With special thanks to Newsouth Books for an Advanced Reading Copy of this book.
-Tianna

Ayesha at Last by Uzma Jalaluddin

Pride and Prejudice with a modern twist 

Ayesha Shamsi has a lot going on.  Her dreams of being a poet have been set aside for a teaching job so she can pay off her debts to her wealthy uncle. She lives with her boisterous Muslim family and is always being reminded that her flighty younger cousin, Hafsa, is close to rejecting her one hundredth marriage proposal. Though Ayesha is lonely, she doesn’t want an arranged marriage. Then she meets Khalid who is just as smart and handsome as he is conservative and judgmental. She is irritatingly attracted to someone who looks down on her choices and dresses like he belongs in the seventh century.

When a surprise engagement between Khalid and Hafsa is announced, Ayesha is torn between how she feels about the straightforward Khalid and his family; and the truth she realizes about herself. But Khalid is also wrestling with what he believes and what he wants. And he just can’t get this beautiful, outspoken woman out of his mind.

This book was pitched to me as a Muslim ‘Pride and Prejudice’ retelling – naturally as a Muslim reader and blogger I was intrigued. From the moment I picked up this book, I was HOOKED! I could not put this down. There are so many great things I want to say about this book that I need a moment to collect my thoughts before writing my review. First of all, I want to thank the author for writing such an amazing book because it demonstrated so many things that happens around us that many seem to think is restricted to one particular faith or culture when it’s not. What was also intriguing is how the author referenced Islamic beliefs throughout the book and demonstrated the clash between culture and Islam which is what happens a lot today.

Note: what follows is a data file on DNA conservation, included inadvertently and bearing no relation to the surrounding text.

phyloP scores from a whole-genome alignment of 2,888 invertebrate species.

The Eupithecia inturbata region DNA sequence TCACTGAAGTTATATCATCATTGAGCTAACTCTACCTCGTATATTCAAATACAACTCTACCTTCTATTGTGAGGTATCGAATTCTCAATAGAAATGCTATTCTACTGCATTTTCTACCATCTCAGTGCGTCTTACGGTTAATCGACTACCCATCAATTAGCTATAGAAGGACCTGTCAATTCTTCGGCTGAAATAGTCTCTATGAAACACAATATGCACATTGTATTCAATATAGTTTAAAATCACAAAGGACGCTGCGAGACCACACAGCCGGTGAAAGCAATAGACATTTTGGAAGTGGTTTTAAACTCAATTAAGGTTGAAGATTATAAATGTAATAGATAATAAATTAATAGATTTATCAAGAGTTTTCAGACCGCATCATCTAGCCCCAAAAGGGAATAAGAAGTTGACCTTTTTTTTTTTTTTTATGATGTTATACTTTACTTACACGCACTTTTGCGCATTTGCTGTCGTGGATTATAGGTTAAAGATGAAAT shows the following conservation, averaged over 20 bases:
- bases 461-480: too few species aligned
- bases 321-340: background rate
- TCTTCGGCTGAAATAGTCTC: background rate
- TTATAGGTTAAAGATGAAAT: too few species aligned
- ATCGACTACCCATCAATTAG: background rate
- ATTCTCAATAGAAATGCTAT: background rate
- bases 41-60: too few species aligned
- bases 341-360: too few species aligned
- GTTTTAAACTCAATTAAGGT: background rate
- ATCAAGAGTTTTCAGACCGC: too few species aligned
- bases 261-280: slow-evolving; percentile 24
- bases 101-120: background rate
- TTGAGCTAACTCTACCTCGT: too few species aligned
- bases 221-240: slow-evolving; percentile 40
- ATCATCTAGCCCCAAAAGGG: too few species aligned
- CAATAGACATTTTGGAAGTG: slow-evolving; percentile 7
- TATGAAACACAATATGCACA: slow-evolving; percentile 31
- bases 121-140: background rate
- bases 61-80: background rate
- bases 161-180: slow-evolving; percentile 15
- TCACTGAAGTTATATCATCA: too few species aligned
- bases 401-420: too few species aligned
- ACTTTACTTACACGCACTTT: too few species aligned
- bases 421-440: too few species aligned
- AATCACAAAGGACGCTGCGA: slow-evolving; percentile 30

The author also did an amazing job in illustrating various ‘types’ of Muslims whom exist in our community – when I say types I mean.. Ayesha: the character I was able to relate to most, is educated, outspoken, independent but follows her faith and keeps Islam close to her heart, even wears the hijab. She loves poetry and wishes to pursue her career but still holds her family close and does not tend to conform to community expectations. I found her loyalty to family and those who take advantage of her easily was her flaw – for a smart woman she was easily taken advantage of by her own cousin from time to time but that’s what made Ayesha a strong character – whilst she had great qualities, she was still flawed Khalid on the other hand is more conservative with an ideology of arranged marriage and conforming to community expectations instilled in him. Both characters are Muslim yet very different from one another – the supporting characters we meet, Clara (Ayesha’s non-Muslim friend) and Amir (Khalid’s Muslim yet doesn’t practice the faith friend) demonstrated the diversity within friendships and again illustrated an honest picture among our society which is something I adored. I loved the characters in this book – even the horrible characters I wanted to slap! The author did an amazing job in bringing out well defined characters that caused me to have an emotional reaction with their every move.